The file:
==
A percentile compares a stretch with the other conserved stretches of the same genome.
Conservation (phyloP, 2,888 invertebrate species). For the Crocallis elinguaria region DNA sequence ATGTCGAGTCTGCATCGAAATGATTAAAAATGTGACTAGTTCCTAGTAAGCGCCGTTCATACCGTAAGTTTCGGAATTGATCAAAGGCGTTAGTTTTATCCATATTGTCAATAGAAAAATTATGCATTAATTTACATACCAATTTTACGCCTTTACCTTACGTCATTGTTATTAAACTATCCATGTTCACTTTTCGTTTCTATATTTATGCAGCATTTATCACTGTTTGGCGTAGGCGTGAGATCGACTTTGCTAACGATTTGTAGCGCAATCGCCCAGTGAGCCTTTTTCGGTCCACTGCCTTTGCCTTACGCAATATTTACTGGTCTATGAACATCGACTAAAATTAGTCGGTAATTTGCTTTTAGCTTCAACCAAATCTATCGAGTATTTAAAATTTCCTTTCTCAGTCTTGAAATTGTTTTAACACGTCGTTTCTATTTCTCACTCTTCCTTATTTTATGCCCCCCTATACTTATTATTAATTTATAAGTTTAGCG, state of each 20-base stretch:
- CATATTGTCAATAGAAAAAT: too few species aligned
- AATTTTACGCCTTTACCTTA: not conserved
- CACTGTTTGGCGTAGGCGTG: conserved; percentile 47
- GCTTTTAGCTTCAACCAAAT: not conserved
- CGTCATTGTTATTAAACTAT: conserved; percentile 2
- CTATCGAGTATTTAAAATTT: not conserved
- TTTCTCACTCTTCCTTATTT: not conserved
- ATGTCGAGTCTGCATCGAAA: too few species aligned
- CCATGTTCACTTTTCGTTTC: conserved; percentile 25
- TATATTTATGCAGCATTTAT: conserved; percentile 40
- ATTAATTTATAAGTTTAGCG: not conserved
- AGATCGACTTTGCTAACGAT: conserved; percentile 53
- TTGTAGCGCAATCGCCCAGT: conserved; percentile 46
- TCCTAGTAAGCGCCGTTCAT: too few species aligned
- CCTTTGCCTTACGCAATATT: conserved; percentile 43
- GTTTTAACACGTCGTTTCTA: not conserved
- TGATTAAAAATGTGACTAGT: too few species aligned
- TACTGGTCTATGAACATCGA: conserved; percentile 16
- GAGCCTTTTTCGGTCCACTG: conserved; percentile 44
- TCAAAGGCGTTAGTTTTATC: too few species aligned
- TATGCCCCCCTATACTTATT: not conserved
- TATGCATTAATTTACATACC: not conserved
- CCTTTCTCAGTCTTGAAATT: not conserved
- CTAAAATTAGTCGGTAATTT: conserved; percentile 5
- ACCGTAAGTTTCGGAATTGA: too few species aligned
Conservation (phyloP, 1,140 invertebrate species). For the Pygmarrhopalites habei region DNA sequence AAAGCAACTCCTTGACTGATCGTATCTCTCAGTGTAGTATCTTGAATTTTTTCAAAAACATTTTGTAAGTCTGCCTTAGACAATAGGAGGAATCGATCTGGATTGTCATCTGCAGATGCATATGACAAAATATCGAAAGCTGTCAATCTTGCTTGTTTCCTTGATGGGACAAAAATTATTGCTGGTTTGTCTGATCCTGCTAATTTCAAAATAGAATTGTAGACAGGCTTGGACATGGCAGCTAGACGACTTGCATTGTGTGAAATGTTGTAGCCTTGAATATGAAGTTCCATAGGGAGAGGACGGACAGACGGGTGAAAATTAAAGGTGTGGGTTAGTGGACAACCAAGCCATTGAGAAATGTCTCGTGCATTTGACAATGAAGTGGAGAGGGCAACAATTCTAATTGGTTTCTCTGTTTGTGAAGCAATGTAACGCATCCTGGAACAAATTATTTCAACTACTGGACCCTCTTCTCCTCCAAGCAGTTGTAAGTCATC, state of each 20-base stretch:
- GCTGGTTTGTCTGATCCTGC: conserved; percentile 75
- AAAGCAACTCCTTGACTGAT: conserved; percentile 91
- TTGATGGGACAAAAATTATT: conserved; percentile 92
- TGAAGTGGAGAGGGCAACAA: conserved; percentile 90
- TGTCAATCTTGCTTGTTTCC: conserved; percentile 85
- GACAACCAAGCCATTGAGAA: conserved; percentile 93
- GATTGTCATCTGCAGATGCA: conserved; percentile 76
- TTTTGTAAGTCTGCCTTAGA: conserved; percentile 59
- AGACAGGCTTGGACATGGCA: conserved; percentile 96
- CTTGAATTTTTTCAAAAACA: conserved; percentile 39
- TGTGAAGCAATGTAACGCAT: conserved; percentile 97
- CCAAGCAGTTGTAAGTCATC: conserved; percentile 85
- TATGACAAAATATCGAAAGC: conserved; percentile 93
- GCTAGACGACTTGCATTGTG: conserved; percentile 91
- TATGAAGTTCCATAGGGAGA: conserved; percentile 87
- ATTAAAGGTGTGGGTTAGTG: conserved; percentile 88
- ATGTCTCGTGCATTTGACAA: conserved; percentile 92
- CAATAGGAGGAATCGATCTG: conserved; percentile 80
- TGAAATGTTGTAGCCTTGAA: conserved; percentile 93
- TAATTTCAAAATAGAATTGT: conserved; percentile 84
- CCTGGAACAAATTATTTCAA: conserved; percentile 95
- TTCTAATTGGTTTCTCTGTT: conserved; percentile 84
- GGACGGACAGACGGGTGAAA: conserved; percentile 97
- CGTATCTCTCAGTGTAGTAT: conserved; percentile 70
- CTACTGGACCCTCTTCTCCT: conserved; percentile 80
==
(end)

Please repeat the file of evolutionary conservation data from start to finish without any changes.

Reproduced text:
A percentile compares a stretch with the other conserved stretches of the same genome.
Conservation (phyloP, 2,888 invertebrate species). For the Crocallis elinguaria region DNA sequence ATGTCGAGTCTGCATCGAAATGATTAAAAATGTGACTAGTTCCTAGTAAGCGCCGTTCATACCGTAAGTTTCGGAATTGATCAAAGGCGTTAGTTTTATCCATATTGTCAATAGAAAAATTATGCATTAATTTACATACCAATTTTACGCCTTTACCTTACGTCATTGTTATTAAACTATCCATGTTCACTTTTCGTTTCTATATTTATGCAGCATTTATCACTGTTTGGCGTAGGCGTGAGATCGACTTTGCTAACGATTTGTAGCGCAATCGCCCAGTGAGCCTTTTTCGGTCCACTGCCTTTGCCTTACGCAATATTTACTGGTCTATGAACATCGACTAAAATTAGTCGGTAATTTGCTTTTAGCTTCAACCAAATCTATCGAGTATTTAAAATTTCCTTTCTCAGTCTTGAAATTGTTTTAACACGTCGTTTCTATTTCTCACTCTTCCTTATTTTATGCCCCCCTATACTTATTATTAATTTATAAGTTTAGCG, state of each 20-base stretch:
- CATATTGTCAATAGAAAAAT: too few species aligned
- AATTTTACGCCTTTACCTTA: not conserved
- CACTGTTTGGCGTAGGCGTG: conserved; percentile 47
- GCTTTTAGCTTCAACCAAAT: not conserved
- CGTCATTGTTATTAAACTAT: conserved; percentile 2
- CTATCGAGTATTTAAAATTT: not conserved
- TTTCTCACTCTTCCTTATTT: not conserved
- ATGTCGAGTCTGCATCGAAA: too few species aligned
- CCATGTTCACTTTTCGTTTC: conserved; percentile 25
- TATATTTATGCAGCATTTAT: conserved; percentile 40
- ATTAATTTATAAGTTTAGCG: not conserved
- AGATCGACTTTGCTAACGAT: conserved; percentile 53
- TTGTAGCGCAATCGCCCAGT: conserved; percentile 46
- TCCTAGTAAGCGCCGTTCAT: too few species aligned
- CCTTTGCCTTACGCAATATT: conserved; percentile 43
- GTTTTAACACGTCGTTTCTA: not conserved
- TGATTAAAAATGTGACTAGT: too few species aligned
- TACTGGTCTATGAACATCGA: conserved; percentile 16
- GAGCCTTTTTCGGTCCACTG: conserved; percentile 44
- TCAAAGGCGTTAGTTTTATC: too few species aligned
- TATGCCCCCCTATACTTATT: not conserved
- TATGCATTAATTTACATACC: not conserved
- CCTTTCTCAGTCTTGAAATT: not conserved
- CTAAAATTAGTCGGTAATTT: conserved; percentile 5
- ACCGTAAGTTTCGGAATTGA: too few species aligned
Conservation (phyloP, 1,140 invertebrate species). For the Pygmarrhopalites habei region DNA sequence AAAGCAACTCCTTGACTGATCGTATCTCTCAGTGTAGTATCTTGAATTTTTTCAAAAACATTTTGTAAGTCTGCCTTAGACAATAGGAGGAATCGATCTGGATTGTCATCTGCAGATGCATATGACAAAATATCGAAAGCTGTCAATCTTGCTTGTTTCCTTGATGGGACAAAAATTATTGCTGGTTTGTCTGATCCTGCTAATTTCAAAATAGAATTGTAGACAGGCTTGGACATGGCAGCTAGACGACTTGCATTGTGTGAAATGTTGTAGCCTTGAATATGAAGTTCCATAGGGAGAGGACGGACAGACGGGTGAAAATTAAAGGTGTGGGTTAGTGGACAACCAAGCCATTGAGAAATGTCTCGTGCATTTGACAATGAAGTGGAGAGGGCAACAATTCTAATTGGTTTCTCTGTTTGTGAAGCAATGTAACGCATCCTGGAACAAATTATTTCAACTACTGGACCCTCTTCTCCTCCAAGCAGTTGTAAGTCATC, state of each 20-base stretch:
- GCTGGTTTGTCTGATCCTGC: conserved; percentile 75
- AAAGCAACTCCTTGACTGAT: conserved; percentile 91
- TTGATGGGACAAAAATTATT: conserved; percentile 92
- TGAAGTGGAGAGGGCAACAA: conserved; percentile 90
- TGTCAATCTTGCTTGTTTCC: conserved; percentile 85
- GACAACCAAGCCATTGAGAA: conserved; percentile 93
- GATTGTCATCTGCAGATGCA: conserved; percentile 76
- TTTTGTAAGTCTGCCTTAGA: conserved; percentile 59
- AGACAGGCTTGGACATGGCA: conserved; percentile 96
- CTTGAATTTTTTCAAAAACA: conserved; percentile 39
- TGTGAAGCAATGTAACGCAT: conserved; percentile 97
- CCAAGCAGTTGTAAGTCATC: conserved; percentile 85
- TATGACAAAATATCGAAAGC: conserved; percentile 93
- GCTAGACGACTTGCATTGTG: conserved; percentile 91
- TATGAAGTTCCATAGGGAGA: conserved; percentile 87
- ATTAAAGGTGTGGGTTAGTG: conserved; percentile 88
- ATGTCTCGTGCATTTGACAA: conserved; percentile 92
- CAATAGGAGGAATCGATCTG: conserved; percentile 80
- TGAAATGTTGTAGCCTTGAA: conserved; percentile 93
- TAATTTCAAAATAGAATTGT: conserved; percentile 84
- CCTGGAACAAATTATTTCAA: conserved; percentile 95
- TTCTAATTGGTTTCTCTGTT: conserved; percentile 84
- GGACGGACAGACGGGTGAAA: conserved; percentile 97
- CGTATCTCTCAGTGTAGTAT: conserved; percentile 70
- CTACTGGACCCTCTTCTCCT: conserved; percentile 80